Wrong numbers, missing names hit vaccine rollout in Karnataka | Bengaluru News – Times of India

BENGALURU: Although they had registered for the vaccine months ago, many medical and nursing students in Karnataka have missed receiving the jab over the past two days – and not entirely for faults of theirs.
For some Nimhans medicos, phone numbers provided at the time of registering were that of their parents living in other states. Since the messages sent out were in Kannada, the recipients could not understand them.
“When we sent the list of beneficiaries to state authorities, we provided phone numbers given by the students at the time of their admission,” said officials in charge of the Covid vaccination programme at Nimhans. “At that time, in many cases, students provided phone numbers of their parents living in other states. When they got the messages, they could not make sense of it, which is why some students could not receive the first dose.”
The list of who gets the vaccine is decided not by the institute, but by the state health department and hence one has to depend on messages from the CoWIN app. While this is not exactly a glitch with the app, Nimhans medicos say many would have benefited if the messages were in English.
“We are trying our best to reach those numbers and inform students’ parents to watch for messages from the CoWIN app,” said Dr Shashidhara HN, resident medical officer, Nimhans and nodal officer for the Covid-19 vaccination at the centre. “Our staffers are talking to parents in their mother tongue. In addition, we are also asking all heads of departments to inform their students about the vaccination drive.”
Vaccinators at Nimhans had planned to inoculate 1,000 beneficiaries each on Wednesday and Thursday, but only 650 and 645 healthcare workers respectively took the vaccine.
In the case of a private college in RR Nagar, hundreds of messages went to the principal instead of individually to its nursing students. “Students are learning about their vaccination schedule when they enter the classroom in the morning,” said a BBMP medical officer. “They are being told that they need parent’s consent in order to get the vaccine. Not all of them turned up because of consent issues.”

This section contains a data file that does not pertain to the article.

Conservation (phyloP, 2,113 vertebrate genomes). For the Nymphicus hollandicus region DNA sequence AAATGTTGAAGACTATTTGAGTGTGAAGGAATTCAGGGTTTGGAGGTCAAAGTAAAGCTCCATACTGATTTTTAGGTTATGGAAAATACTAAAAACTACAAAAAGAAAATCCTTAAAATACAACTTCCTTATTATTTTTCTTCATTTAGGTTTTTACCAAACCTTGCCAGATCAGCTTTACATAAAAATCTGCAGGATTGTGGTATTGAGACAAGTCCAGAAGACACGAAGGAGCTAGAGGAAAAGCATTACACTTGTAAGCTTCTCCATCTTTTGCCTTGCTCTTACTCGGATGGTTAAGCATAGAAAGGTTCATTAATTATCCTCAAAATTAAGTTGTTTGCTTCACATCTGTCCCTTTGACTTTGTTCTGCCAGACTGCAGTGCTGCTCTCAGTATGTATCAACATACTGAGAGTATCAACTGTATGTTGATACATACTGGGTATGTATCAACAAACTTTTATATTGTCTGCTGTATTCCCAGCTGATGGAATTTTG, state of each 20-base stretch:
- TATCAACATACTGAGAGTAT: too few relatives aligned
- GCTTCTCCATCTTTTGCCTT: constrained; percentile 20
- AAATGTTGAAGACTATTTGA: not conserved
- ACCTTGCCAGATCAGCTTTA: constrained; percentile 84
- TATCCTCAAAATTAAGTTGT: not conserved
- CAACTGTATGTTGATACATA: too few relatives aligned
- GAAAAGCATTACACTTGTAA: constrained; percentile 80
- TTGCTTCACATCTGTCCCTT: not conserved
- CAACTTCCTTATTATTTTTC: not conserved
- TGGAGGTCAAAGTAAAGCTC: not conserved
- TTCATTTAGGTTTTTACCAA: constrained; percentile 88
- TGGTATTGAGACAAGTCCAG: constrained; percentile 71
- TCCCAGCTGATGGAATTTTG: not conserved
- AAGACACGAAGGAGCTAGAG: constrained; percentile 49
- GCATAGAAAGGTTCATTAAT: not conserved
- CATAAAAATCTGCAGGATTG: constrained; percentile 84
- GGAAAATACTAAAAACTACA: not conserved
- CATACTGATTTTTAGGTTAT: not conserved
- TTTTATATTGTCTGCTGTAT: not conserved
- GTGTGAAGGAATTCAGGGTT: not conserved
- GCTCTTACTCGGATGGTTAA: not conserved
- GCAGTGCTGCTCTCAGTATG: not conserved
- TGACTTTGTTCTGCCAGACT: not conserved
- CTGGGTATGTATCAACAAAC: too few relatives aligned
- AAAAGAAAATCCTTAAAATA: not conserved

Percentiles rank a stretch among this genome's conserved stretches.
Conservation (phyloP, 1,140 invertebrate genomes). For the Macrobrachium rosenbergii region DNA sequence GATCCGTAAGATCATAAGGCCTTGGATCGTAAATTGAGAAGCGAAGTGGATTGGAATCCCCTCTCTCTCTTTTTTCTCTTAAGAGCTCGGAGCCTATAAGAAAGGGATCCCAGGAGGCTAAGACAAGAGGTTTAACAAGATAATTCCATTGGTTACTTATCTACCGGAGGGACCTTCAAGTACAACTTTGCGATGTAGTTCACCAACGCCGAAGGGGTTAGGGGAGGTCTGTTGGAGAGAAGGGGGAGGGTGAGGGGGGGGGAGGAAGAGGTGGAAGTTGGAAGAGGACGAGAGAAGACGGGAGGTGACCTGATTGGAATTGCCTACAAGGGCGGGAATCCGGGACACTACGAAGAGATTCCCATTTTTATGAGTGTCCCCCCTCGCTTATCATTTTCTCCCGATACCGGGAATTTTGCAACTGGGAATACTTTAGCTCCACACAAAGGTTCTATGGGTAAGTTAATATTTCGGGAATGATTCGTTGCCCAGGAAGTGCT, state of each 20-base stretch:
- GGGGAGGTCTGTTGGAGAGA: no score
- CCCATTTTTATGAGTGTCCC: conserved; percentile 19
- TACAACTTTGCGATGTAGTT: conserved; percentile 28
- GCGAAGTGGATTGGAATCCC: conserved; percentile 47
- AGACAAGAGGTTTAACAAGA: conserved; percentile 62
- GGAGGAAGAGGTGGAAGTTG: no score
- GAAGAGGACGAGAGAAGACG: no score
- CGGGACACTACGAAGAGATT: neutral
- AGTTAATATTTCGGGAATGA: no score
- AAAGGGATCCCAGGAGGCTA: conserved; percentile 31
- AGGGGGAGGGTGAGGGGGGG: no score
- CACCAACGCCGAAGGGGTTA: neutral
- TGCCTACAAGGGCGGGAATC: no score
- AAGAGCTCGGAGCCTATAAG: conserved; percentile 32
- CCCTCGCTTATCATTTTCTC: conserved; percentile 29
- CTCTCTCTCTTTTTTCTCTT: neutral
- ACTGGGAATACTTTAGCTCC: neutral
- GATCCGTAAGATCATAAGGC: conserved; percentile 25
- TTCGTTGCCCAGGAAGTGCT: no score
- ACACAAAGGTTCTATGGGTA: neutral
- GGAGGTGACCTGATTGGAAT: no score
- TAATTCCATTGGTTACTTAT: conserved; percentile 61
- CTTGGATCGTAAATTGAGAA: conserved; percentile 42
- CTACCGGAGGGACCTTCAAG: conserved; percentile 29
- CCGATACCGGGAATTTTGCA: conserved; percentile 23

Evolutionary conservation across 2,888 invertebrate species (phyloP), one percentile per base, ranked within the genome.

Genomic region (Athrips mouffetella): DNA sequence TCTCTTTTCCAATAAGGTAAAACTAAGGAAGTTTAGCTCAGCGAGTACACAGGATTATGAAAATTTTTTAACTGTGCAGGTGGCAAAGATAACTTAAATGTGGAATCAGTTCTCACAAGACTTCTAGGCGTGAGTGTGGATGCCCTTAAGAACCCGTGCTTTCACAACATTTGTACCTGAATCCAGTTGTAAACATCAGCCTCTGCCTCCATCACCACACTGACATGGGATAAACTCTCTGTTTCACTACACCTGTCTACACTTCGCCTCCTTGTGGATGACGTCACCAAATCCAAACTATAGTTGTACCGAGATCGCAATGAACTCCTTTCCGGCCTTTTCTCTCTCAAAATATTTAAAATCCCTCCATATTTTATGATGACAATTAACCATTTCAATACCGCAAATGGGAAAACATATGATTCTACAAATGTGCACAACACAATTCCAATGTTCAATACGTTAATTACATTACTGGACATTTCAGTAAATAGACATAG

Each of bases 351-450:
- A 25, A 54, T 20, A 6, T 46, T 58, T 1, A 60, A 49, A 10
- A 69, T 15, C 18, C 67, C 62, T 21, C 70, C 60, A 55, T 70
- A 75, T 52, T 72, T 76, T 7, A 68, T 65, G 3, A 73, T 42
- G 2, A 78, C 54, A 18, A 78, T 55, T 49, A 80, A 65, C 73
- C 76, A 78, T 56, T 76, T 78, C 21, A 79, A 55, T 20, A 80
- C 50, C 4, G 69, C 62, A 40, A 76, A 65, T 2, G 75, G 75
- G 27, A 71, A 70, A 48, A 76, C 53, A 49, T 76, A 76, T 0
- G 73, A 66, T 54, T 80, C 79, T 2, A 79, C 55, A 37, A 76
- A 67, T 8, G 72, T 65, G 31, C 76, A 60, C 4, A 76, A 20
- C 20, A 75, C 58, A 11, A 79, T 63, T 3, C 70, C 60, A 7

Though government guidelines do not stipulate consent from parents, some nursing colleges are seeking permission from parents. Managements of these colleges say they are responsible for the safety of students and therefore are seeking express consent.
Duplications, deletions

Dr Ravindra Reddy, professor, community medicine, Vydehi Institute of Medical Sciences and Research Centre and nodal officer of Covid vaccination programme, said names of some beneficiaries are missing in the CoWIN app despite prior registration.
“We registered 3,200 names and over 50% of them got the first dose,” said Dr Reddy. “The turnout would have been higher if not for glitches with CoWIN. While some names are duplicated, some names are missing. We have brought these issues to the notice of BBMP officials.”
In some cases, Dr Reddy said, phone numbers have been matched with the wrong beneficiaries on the CoWIN portal which has been another hurdle. Yet, in some healthcare centres, the vaccine drive has gone smoothly.
“BBMP is coordinating very well. Messages are being received from the portal before and after vaccination. We have not faced any glitches,” said Dr Ajit Benedict Ryan, vice-president, Hosmat Hospitals. “Close to 51% of targeted beneficiaries have been vaccinated so far.” Many nursing and para medical students from the hospital had also registered for the vaccine. Of 350 staffers, 180 have taken the vaccine so far.

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Sagar Biswas

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